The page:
The Observer is a Student-run, daily print & online newspaper serving Notre Dame & Saint Mary's. Learn more about us.



Irish fill up the record books in Honolulu

Dan Murphy and Bill Brink | Sunday, December 28, 2008

Hawai’i Highs

Notre Dame set new Hawai’i Bowl records in passing yards, passing touchdowns, completion percentage, player receiving yards and touchdowns, longest pass, total offense and longest kick return.

“We came here knowing that Hawaii has good offensive firepower,” Weis said. “We wanted to mix the run and the pass, and get them out of their Cover Two.”

Sophomore wide receiver Golden Tate also picked up several records of his own. He became the sixth Irish receiver to pick up over 1,000 yards in a season and he also set bowl record for most touchdown catches (3) and receiving yards (177).

“I had no clue that I was in the record books, but I’ll take it. It’s a great tradition,” he said.

Tate and Jimmy Clausen split MVP honors for the game.

Bird’s-eye view

Irish coach Charlie Weis called the plays from the press box rather than on the sideline against Hawai’i. He said he took a shot for the pain in his knee, resulting from torn ligaments during the Michigan game when a player was blocked into him. The shot, however, sent pain into his calves and feet and rendered him unable to walk.

The move was not new to him. He coached in the press box as an offensive coordinator with the Patriots until quarterback Drew Bledsoe got injured, and he and Patriots coach Bill Belichick felt his presence on the sideline would benefit an inexperienced Tom Brady.

“We won the Super Bowl, so we decided to keep doing it,” he said.

Weis said coaching from the press box was 10 times easier – “Calling the game was pretty sweet up there” – but said as a coach, he wants to be on the sideline.

Tip drill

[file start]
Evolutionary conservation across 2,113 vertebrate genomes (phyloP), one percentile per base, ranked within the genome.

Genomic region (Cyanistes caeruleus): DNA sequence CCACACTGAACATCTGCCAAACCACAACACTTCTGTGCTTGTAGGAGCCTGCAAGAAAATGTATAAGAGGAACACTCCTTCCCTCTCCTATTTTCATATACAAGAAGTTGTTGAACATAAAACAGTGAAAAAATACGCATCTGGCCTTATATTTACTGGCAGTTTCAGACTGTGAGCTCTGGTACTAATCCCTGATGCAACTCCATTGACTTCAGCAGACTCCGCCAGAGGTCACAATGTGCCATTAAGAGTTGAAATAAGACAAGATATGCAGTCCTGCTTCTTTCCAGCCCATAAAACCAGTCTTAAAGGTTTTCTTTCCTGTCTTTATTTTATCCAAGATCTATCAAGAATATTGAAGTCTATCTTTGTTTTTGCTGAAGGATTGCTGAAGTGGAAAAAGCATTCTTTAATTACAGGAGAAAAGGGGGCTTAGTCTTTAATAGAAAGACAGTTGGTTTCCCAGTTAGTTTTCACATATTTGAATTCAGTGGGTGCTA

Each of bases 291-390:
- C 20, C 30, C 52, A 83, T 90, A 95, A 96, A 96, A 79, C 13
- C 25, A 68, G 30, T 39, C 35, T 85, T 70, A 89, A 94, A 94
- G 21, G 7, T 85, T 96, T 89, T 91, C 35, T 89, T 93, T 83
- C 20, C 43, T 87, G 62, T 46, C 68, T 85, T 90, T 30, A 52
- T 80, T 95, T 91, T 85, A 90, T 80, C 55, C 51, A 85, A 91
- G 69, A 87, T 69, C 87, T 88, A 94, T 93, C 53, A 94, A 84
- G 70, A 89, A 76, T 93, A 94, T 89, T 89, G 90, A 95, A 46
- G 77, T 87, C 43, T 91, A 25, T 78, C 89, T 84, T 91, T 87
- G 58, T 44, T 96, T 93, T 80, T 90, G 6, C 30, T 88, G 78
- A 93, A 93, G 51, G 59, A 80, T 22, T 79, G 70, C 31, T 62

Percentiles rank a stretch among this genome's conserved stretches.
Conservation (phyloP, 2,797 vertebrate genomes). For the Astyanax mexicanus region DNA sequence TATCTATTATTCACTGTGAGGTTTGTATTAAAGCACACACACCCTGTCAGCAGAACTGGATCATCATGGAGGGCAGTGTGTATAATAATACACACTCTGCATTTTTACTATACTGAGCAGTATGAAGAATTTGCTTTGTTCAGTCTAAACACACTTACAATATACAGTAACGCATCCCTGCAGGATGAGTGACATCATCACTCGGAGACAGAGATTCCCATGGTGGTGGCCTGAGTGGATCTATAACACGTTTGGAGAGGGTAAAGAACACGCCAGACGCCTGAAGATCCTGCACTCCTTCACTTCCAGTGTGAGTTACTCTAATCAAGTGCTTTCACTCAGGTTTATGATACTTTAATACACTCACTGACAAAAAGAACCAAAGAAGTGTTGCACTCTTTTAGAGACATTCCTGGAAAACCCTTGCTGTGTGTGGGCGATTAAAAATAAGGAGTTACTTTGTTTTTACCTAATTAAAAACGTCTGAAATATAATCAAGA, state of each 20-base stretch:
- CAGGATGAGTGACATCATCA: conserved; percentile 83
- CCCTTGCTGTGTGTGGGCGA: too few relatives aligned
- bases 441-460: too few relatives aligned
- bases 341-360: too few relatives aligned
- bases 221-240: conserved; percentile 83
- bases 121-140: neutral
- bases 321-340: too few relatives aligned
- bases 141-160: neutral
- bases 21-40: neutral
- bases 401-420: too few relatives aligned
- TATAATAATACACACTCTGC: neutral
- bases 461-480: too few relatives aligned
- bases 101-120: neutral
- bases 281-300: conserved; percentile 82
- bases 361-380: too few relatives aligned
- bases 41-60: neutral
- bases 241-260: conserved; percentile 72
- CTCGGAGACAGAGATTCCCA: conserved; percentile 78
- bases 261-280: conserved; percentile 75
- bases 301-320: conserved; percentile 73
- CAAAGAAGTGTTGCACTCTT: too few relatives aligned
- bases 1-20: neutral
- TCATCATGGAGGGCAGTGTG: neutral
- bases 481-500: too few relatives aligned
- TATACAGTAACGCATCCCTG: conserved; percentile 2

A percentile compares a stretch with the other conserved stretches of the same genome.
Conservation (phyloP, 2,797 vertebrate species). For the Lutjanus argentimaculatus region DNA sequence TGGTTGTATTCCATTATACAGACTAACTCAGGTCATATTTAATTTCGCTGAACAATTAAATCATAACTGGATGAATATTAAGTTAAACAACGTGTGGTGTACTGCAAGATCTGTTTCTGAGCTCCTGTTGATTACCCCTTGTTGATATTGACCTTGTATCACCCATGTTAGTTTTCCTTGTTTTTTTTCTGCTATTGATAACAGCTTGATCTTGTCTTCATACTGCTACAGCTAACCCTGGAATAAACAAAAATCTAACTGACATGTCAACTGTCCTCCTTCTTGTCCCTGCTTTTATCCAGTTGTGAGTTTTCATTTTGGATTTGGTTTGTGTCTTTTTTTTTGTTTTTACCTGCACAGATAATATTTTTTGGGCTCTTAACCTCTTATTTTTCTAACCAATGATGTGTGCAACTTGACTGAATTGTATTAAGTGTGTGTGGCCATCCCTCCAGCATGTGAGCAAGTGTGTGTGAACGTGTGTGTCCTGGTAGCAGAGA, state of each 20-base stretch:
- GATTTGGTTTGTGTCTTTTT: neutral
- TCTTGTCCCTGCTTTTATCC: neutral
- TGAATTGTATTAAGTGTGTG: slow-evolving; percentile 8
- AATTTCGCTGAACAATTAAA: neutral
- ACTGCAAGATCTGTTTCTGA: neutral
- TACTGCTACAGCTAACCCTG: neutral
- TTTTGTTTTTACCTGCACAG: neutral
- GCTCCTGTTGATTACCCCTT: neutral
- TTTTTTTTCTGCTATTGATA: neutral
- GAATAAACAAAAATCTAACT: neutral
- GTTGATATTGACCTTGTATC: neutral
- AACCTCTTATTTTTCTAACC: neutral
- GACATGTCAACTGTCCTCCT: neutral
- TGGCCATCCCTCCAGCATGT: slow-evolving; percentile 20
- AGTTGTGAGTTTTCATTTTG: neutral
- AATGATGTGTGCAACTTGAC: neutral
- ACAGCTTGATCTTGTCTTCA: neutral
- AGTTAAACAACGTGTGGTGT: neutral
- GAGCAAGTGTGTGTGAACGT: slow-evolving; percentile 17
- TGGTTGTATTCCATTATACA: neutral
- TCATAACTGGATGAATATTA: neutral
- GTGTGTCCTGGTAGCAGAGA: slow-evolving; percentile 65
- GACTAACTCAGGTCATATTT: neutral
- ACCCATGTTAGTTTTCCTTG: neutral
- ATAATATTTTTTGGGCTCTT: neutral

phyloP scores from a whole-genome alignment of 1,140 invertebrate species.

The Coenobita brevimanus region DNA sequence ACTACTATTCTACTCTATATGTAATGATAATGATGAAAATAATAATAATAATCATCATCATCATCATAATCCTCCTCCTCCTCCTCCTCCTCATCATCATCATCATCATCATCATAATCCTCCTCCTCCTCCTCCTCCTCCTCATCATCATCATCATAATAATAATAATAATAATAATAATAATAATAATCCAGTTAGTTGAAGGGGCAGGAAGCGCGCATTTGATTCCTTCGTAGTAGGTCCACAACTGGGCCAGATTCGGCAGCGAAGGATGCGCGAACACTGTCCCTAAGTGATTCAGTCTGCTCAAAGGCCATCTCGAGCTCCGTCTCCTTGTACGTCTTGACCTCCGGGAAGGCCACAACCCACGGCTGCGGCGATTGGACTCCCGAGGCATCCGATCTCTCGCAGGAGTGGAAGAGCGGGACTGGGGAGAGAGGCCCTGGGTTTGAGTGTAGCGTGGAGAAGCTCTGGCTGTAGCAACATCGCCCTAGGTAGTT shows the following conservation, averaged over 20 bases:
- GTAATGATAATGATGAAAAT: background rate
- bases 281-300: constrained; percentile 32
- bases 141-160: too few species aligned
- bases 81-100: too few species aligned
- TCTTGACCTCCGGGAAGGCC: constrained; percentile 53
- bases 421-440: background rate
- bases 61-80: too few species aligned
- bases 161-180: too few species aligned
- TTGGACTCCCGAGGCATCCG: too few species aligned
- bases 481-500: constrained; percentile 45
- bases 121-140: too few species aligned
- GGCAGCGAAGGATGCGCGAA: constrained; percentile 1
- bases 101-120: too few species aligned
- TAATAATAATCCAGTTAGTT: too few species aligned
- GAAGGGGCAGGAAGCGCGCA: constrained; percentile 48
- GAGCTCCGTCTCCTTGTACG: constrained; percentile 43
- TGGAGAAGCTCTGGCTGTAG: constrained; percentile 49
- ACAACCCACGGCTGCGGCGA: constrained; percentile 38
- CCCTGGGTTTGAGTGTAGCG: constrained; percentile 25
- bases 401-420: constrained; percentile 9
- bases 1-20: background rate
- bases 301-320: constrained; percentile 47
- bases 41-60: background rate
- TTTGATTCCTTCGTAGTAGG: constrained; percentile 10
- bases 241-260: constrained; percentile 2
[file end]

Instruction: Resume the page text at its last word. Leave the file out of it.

Notre Dame deflected five of Warriors quarterback Greg Alexander’s passes, which is something they practiced for because of the quick release and Alexander’s low release point.

“We expected a quick release out of the quarterback today, reminiscent of San Diego State and some of the earlier games we had,” Kuntz said. “We emphasized get our hands up because a lot of teams try to get it away quick, before we get there, and that’s a way of shutting them down.

“I liked that release point. It was a little lower, and I could see over the lineman so it was kind of nice.”

Pouring on the pressure

The Irish defense also had a big night out with seven sacks and five more passes tipped at the line of scrimmage. Freshman Ethan Johnson and senior Steve Quinn led the way with two apiece.

“It was a good a chance to try to make some plays. I tried to do that and I made some plays tonight,” Johnson said.

Darius Fleming, Maurice Crum and Kerry Neal all got to the quarterback as well. Hawai’i quarterback Greg Alexander was no stranger to defensive linemen. The Rainbow Warriors gave up a total of 56 sacks this season.

Off to the Races

With just over four minutes remaining in the third quarter sophomore running back Armando Allen returned a Hawai’i kickoff 96 yards for a touchdown to make the score 49-14 for the Irish.

“It was open and once I saw that I was just thinking I can’t fall. I was just riled up that we finally got one, its been a long time,” Allen said.

It was the first kickoff return for a touchdown for any Notre Dame player since Vontez Duff returned a kick in a 30-23 win over Navy in 2003. It was also the first return ever in the Hawai’i Bowl. Allen finished the game with 180 all-purpose yards including an 18-yard touchdown on a screen pass to start the second half.

The Name Game

The Irish wore their names on the back of their jerseys for the first time in over 20 years against Hawai’i. The last time was in the 1987 Cotton Bowl when Texas A&M beat Notre Dame 35-10.

The jerseys were a flashback to a tradition during the Ara Parseghian years when the team would regularly put names on their jersey for the bowl games only.

Helping hand

Even though freshman receiver Michael Floyd only caught two passes for 17 yards, his presence was enough to ensure the rest of the passing game shined.

“It’s great to have Michael Floyd back, he’s a great playmaker on offense,” Clausen said. “In previous games they could double-team, but they couldn’t do that today.

Floyd’s presence opened the field for Tate and freshman tight end Kyle Rudolph, who finished with four catches for 78 yards.

“Floyd’s a stud. [Rudolph’s] a stud, he’s small right now but if he puts on weight…” Warriors coach Greg McMackin said.